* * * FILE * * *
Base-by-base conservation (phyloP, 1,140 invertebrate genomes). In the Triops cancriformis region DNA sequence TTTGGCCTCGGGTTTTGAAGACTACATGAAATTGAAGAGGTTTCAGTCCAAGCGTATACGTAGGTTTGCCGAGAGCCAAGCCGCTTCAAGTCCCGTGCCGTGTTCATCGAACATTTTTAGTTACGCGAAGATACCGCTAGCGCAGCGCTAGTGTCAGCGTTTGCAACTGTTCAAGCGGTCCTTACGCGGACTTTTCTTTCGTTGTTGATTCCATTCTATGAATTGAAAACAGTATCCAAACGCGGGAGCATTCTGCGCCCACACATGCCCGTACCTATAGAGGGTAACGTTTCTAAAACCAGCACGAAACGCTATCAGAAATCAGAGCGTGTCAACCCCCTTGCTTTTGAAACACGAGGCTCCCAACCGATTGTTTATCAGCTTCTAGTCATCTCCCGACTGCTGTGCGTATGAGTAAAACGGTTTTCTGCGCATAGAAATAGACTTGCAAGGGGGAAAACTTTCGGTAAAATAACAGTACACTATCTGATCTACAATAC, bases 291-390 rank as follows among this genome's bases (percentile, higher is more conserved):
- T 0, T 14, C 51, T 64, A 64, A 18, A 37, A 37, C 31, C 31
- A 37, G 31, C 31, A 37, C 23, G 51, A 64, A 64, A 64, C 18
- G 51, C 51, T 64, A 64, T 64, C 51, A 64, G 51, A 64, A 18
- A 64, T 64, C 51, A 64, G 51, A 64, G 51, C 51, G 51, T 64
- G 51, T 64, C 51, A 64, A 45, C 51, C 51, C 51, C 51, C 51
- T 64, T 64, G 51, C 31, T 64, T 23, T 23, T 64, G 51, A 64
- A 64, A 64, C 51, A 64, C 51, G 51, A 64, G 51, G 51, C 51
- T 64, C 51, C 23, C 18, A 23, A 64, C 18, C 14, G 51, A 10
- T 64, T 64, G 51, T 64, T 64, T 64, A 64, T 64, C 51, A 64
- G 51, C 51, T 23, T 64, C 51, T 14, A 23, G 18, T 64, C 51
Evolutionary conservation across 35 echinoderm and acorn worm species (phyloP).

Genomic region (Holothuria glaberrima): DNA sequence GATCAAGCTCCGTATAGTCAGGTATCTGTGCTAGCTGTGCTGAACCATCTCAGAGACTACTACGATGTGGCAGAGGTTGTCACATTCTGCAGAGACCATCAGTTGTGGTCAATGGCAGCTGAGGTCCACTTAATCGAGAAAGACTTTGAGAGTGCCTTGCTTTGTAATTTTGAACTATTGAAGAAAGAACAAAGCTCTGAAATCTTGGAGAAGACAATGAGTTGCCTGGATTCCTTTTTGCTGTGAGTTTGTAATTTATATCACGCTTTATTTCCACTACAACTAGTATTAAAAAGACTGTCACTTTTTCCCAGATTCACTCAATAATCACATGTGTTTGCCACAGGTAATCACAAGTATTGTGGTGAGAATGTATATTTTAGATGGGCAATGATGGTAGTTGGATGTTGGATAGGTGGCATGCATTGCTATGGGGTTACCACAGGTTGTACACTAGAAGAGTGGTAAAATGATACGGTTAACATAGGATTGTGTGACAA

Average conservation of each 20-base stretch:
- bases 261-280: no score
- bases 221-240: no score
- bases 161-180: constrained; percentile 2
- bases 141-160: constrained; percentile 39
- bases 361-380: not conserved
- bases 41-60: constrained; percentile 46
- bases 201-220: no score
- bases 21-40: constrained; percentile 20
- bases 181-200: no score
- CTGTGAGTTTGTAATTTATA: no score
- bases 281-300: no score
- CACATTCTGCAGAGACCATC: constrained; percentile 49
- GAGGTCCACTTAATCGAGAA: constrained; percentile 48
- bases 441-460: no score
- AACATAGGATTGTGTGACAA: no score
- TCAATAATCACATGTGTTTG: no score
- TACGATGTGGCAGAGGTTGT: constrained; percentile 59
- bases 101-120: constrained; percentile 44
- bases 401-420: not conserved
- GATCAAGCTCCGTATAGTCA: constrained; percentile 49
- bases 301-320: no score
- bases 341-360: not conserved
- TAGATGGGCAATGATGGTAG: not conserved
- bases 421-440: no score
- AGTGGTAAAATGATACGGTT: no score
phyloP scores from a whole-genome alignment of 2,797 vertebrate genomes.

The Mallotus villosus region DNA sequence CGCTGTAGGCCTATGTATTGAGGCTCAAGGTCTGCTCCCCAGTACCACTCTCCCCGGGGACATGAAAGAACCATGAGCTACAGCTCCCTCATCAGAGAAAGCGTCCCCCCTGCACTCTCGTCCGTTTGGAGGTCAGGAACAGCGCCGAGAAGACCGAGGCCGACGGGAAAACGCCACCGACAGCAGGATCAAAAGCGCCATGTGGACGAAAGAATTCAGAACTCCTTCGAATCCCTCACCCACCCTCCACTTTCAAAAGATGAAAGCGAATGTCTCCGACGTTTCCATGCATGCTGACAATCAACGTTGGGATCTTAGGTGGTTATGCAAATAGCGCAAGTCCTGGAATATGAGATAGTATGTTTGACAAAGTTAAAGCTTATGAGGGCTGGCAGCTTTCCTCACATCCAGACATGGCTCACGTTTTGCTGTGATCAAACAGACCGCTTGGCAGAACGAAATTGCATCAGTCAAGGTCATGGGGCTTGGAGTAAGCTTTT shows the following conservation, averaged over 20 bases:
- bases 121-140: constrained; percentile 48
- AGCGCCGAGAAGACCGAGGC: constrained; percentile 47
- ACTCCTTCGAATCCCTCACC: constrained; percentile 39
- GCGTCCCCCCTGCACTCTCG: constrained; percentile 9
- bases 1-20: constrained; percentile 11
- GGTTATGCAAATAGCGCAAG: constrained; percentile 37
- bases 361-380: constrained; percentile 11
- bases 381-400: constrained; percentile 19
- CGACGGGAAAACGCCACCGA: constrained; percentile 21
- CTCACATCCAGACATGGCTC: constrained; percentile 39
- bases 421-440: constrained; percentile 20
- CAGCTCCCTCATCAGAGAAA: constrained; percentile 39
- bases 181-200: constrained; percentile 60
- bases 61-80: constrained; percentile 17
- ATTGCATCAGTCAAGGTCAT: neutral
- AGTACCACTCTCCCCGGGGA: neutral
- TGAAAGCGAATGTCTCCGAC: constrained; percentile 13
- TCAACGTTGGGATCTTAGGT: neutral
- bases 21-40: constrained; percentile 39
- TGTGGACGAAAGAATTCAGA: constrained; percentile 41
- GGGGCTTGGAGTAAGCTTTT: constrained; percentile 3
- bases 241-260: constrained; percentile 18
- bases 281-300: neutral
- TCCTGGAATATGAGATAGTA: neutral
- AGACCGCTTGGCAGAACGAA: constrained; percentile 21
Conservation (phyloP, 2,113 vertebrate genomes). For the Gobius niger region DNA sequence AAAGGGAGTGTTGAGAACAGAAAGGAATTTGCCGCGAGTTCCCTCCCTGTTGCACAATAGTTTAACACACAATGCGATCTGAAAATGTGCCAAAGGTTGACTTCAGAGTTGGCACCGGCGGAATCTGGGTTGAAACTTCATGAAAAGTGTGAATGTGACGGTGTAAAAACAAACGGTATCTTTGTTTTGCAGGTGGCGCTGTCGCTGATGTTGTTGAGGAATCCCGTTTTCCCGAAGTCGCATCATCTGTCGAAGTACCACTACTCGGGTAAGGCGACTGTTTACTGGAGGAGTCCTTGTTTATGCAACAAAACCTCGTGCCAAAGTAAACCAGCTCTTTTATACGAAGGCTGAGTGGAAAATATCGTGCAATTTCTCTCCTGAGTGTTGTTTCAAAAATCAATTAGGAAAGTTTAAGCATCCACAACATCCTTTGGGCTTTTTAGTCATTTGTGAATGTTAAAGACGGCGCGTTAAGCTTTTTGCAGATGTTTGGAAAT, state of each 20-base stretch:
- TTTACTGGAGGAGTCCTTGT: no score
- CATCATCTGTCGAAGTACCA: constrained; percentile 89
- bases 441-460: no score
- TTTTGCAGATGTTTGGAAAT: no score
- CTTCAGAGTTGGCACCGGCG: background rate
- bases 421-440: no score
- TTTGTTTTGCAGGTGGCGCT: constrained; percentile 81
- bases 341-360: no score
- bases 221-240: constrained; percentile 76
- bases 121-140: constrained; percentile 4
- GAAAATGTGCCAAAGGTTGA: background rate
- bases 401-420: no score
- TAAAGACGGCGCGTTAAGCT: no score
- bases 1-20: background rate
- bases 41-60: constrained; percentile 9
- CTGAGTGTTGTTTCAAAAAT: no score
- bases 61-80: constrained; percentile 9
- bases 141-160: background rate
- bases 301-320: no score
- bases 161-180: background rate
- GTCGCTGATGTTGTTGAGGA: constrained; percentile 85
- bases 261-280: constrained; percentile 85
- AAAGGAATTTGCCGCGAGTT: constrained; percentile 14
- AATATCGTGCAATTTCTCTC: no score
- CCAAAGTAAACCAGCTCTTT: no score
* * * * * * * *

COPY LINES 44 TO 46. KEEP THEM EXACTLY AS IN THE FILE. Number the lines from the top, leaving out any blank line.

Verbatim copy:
- ACTCCTTCGAATCCCTCACC: constrained; percentile 39
- GCGTCCCCCCTGCACTCTCG: constrained; percentile 9
- bases 1-20: constrained; percentile 11